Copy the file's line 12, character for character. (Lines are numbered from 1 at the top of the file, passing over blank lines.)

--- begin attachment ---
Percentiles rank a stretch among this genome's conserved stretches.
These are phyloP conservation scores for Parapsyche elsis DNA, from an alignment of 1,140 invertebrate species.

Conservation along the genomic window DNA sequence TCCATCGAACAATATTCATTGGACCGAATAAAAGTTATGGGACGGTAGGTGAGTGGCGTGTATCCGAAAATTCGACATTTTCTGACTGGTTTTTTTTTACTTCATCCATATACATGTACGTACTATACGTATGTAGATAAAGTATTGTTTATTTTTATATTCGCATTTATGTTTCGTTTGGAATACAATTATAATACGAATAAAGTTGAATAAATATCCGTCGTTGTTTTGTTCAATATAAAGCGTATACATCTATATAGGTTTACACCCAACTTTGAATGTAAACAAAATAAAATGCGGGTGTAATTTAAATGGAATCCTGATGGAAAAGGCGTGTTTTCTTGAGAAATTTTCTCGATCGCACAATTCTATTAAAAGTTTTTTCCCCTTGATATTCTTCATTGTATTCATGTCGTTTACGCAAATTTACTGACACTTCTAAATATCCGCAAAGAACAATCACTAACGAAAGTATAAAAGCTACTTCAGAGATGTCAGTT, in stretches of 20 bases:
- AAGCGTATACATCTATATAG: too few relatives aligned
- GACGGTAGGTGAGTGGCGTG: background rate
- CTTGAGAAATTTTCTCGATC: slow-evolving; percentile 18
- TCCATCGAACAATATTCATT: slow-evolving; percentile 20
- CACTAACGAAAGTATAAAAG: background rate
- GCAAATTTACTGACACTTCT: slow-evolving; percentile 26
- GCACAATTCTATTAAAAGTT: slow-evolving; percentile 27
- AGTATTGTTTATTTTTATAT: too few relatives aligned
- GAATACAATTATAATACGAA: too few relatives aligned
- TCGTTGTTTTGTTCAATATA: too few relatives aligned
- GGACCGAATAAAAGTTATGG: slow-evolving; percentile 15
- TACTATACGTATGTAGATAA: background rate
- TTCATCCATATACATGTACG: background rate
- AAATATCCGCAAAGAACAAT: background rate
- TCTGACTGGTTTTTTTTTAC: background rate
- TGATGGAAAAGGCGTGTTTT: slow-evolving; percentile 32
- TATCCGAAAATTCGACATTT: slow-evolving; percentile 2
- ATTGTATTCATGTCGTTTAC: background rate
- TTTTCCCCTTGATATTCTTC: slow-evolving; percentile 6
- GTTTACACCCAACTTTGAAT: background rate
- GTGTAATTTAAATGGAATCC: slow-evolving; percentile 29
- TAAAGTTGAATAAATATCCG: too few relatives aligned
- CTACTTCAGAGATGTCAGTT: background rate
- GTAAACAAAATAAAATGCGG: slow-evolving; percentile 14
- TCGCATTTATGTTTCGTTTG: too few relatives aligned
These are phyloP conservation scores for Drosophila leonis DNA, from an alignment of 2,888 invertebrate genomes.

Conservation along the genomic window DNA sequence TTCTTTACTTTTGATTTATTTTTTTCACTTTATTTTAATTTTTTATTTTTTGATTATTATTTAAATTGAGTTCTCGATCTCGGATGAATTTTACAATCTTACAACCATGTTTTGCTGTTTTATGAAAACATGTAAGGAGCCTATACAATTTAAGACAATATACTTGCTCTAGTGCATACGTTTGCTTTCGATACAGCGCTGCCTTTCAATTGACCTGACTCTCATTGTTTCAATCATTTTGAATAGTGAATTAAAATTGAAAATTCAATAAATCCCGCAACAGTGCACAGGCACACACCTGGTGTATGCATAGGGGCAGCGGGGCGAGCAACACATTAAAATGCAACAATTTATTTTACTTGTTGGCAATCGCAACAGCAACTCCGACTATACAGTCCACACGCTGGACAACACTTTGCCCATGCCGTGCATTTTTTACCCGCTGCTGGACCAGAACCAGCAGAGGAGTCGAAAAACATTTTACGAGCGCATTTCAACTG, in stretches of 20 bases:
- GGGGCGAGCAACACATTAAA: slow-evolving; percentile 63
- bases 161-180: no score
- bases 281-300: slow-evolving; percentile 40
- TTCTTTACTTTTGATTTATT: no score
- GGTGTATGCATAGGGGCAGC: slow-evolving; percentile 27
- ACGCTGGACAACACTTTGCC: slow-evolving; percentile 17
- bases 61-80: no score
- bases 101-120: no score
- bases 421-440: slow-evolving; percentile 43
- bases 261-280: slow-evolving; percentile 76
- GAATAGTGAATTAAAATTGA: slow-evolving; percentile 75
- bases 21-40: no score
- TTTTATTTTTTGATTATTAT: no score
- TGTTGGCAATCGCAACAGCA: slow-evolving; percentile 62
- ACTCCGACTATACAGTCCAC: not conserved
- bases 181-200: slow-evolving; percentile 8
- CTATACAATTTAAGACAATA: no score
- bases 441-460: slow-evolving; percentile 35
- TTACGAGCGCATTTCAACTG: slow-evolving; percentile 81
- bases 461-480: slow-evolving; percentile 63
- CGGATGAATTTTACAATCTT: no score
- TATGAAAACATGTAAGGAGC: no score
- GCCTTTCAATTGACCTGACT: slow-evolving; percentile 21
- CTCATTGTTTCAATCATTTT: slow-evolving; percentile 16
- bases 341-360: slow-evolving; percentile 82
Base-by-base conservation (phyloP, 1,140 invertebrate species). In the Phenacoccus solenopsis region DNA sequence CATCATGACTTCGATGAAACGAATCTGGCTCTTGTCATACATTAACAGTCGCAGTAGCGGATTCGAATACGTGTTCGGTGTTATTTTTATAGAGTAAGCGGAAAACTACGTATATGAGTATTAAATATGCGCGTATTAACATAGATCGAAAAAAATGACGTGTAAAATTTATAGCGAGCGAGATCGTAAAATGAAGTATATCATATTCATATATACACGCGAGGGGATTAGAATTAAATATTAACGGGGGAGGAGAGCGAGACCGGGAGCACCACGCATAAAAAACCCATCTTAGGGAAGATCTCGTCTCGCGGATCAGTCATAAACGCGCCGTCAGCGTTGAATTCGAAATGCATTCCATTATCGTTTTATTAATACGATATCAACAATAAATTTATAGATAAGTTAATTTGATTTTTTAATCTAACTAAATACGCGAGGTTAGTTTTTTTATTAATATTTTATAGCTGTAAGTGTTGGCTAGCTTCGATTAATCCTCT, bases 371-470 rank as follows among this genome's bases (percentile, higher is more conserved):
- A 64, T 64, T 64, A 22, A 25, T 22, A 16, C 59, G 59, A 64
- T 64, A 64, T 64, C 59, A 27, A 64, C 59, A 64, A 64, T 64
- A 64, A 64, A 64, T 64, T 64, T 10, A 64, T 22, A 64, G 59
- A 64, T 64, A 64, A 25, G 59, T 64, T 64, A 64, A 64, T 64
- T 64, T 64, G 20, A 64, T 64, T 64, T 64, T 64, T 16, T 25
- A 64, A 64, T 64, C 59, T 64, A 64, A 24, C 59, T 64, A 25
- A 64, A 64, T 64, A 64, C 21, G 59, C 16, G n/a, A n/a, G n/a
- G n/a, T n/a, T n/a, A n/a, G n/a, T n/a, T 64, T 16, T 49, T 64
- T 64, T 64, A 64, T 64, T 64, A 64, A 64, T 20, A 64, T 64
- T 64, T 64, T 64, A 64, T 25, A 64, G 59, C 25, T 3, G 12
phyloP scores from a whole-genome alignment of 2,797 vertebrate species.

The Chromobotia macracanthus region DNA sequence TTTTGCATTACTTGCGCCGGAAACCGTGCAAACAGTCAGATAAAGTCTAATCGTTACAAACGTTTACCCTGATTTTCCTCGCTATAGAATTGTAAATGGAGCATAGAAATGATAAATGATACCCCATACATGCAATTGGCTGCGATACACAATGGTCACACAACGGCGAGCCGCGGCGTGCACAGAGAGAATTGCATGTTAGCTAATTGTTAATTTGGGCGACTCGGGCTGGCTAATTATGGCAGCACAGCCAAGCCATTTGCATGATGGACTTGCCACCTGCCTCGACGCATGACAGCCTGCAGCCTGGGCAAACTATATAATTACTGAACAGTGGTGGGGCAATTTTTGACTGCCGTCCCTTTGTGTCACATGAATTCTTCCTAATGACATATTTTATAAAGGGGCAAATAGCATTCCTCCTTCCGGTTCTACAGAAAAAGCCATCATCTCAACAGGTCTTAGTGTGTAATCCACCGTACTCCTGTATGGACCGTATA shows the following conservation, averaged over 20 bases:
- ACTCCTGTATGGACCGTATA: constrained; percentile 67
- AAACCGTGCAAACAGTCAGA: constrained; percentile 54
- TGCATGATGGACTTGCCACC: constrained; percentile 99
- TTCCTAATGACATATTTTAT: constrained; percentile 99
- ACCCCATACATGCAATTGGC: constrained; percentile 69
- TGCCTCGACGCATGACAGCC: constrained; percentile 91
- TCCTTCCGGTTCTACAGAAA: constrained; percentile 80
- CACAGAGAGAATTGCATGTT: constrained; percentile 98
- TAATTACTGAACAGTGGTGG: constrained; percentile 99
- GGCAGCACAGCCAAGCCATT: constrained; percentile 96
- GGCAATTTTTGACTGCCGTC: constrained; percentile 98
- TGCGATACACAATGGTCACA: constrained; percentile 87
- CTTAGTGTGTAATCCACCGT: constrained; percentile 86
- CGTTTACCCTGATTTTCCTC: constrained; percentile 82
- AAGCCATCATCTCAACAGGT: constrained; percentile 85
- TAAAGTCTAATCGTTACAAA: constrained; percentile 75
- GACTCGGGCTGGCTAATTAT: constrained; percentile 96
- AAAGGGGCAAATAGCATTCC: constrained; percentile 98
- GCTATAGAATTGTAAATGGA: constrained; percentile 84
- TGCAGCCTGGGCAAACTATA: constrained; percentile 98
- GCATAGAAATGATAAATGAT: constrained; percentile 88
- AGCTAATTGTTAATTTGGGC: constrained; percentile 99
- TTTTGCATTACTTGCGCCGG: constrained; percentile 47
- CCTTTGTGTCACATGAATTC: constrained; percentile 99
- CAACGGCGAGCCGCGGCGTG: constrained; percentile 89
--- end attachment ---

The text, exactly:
- GAATACAATTATAATACGAA: too few relatives aligned